|Publication number||US7634457 B2|
|Application number||US 11/287,622|
|Publication date||Dec 15, 2009|
|Filing date||Nov 28, 2005|
|Priority date||Oct 7, 2005|
|Also published as||US20070083483|
|Publication number||11287622, 287622, US 7634457 B2, US 7634457B2, US-B2-7634457, US7634457 B2, US7634457B2|
|Inventors||Shilpa S. Lawande|
|Original Assignee||Oracle International Corp.|
|Export Citation||BiBTeX, EndNote, RefMan|
|Patent Citations (9), Non-Patent Citations (8), Referenced by (2), Classifications (9), Legal Events (3)|
|External Links: USPTO, USPTO Assignment, Espacenet|
This application claims the benefit of U.S. Provisional Application 60/724,984 filed Oct. 7, 2005.
A function-based index is not just an index on a typical database column. A function-based index is an index on a result of a function. The inputs to the function may come from one or more columns. For example, a function like to_upper(A) takes input from a single column while a function like equality(A,B,C) takes input from three columns. A function-based index computes a value for a function and then indexes off the computed value.
A query may include expressions to simplify query writing. For example, a database may store a text string representing a person's name in different formats. The name may be stored in upper case, lower case, mixed upper and lower, and so on. Rather than a query writer anticipating all the storage formats, a query writer may include an expression like to_upper(A) in their query to match a name like SMITH. However, the column to_upper(A) doesn't really exist. Members of the “column” may only exist during the execution of the query. Thus, data concerning the “column” may be difficult to acquire.
Database administrators constantly seek to improve database performance. One way to improve performance is to tune queries to improve query response time. Query response time may be improved by different techniques including, for example, optimizing queries, creating indexes, creating summaries, creating materialized views, rewriting queries to access summaries and/or materialized views, index tuning, and so on. Appropriate use of indexes can improve access paths to data and thus can improve query performance. For example, an appropriate index can enhance SQL (structured query language) statement performance by reducing the need for full table scans. However, indexes may be costly. Creating an index consumes processor cycles, storing an index consumes memory, and maintaining (e.g., updating) an index consumes processor cycles. Thus, a database administrator (dbadmin) may carefully consider which indexes to create, store, and/or maintain.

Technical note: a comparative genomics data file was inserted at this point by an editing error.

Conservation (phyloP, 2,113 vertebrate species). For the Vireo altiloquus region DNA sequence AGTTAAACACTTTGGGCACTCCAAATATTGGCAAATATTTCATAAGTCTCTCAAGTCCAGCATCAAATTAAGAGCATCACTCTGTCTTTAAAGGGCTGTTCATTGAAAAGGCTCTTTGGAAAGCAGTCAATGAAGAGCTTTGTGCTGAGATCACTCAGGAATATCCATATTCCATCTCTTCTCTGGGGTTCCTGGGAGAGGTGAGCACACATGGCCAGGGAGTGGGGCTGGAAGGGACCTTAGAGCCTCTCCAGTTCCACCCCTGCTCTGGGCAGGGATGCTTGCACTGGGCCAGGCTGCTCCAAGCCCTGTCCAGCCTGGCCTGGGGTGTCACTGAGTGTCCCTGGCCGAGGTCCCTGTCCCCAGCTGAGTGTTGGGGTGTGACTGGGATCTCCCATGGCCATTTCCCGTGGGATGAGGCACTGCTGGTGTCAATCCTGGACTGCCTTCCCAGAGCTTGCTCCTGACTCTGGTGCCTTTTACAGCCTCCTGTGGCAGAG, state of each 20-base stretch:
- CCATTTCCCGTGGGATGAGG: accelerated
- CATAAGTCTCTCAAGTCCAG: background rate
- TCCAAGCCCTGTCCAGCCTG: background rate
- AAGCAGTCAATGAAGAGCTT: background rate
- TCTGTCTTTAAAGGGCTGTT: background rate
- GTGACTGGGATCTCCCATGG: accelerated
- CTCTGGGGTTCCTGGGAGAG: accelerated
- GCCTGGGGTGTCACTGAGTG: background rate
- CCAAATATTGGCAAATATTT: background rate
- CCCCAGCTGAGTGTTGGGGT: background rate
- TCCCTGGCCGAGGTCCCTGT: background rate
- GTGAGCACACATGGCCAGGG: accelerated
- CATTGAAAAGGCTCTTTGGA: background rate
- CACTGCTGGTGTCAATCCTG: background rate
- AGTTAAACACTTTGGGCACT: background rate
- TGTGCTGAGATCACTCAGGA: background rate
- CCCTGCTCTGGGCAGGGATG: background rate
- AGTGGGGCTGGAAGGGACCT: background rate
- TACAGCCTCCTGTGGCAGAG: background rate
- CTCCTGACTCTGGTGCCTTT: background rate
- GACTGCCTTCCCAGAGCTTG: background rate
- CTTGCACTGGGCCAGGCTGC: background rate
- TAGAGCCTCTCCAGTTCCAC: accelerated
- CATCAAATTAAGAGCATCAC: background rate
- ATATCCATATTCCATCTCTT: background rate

Making decisions concerning indexes is complicated by the realities of the database environment. For example, dbadmins may have limited resources (e.g., memory, time, processor cycles) available. Therefore a dbadmin may not be able to create an unlimited or even large number of indexes. By way of illustration, the dbadmin may not have enough memory to store all possible indexes that would improve query performance. Similarly, the dbadmin may not have enough processor cycles to maintain all possible indexes that would improve query performance. Thus, a dbadmin may be forced to select indexes to create and maintain.
Automated tools may help the dbadmin select indexes. Conventionally, an automated tool may generate candidate indexes from which a dbadmin may select. These automated tools may consider constraints including memory consumed, processor cycles consumed, query performance, and so on. The automated tools may make decisions based on statistics gathered concerning columns related to a query. In some cases the statistics may be gathered using dynamic sampling. Thus, less than an entire column may be used to generate statistics upon which an automated tool may make a decision. The decisions may also be based on statistics gathered concerning indexes used to resolve a query. Once again these statistics may be gathered using dynamic sampling and thus less than an entire index may be used to generated statistics.
Some statistics are straightforward to collect. For example, the number of columns in a table, the number of rows in a table, the number of times a value appears in a column, and so on are straightforward to collect. However, other statistics may not be so straightforward. For example, when a query includes an expression (e.g., to_upper( ), equals, in_range(start,end)), then the data upon which the statistics are based may only exist during the execution of the query when the expression is evaluated. These types of queries may be referred to as function-based queries or queries that include expressions. Since function-based queries may depend on columns that do not actually exist, function-based queries may complicate determining which indexes to employ to support a workload.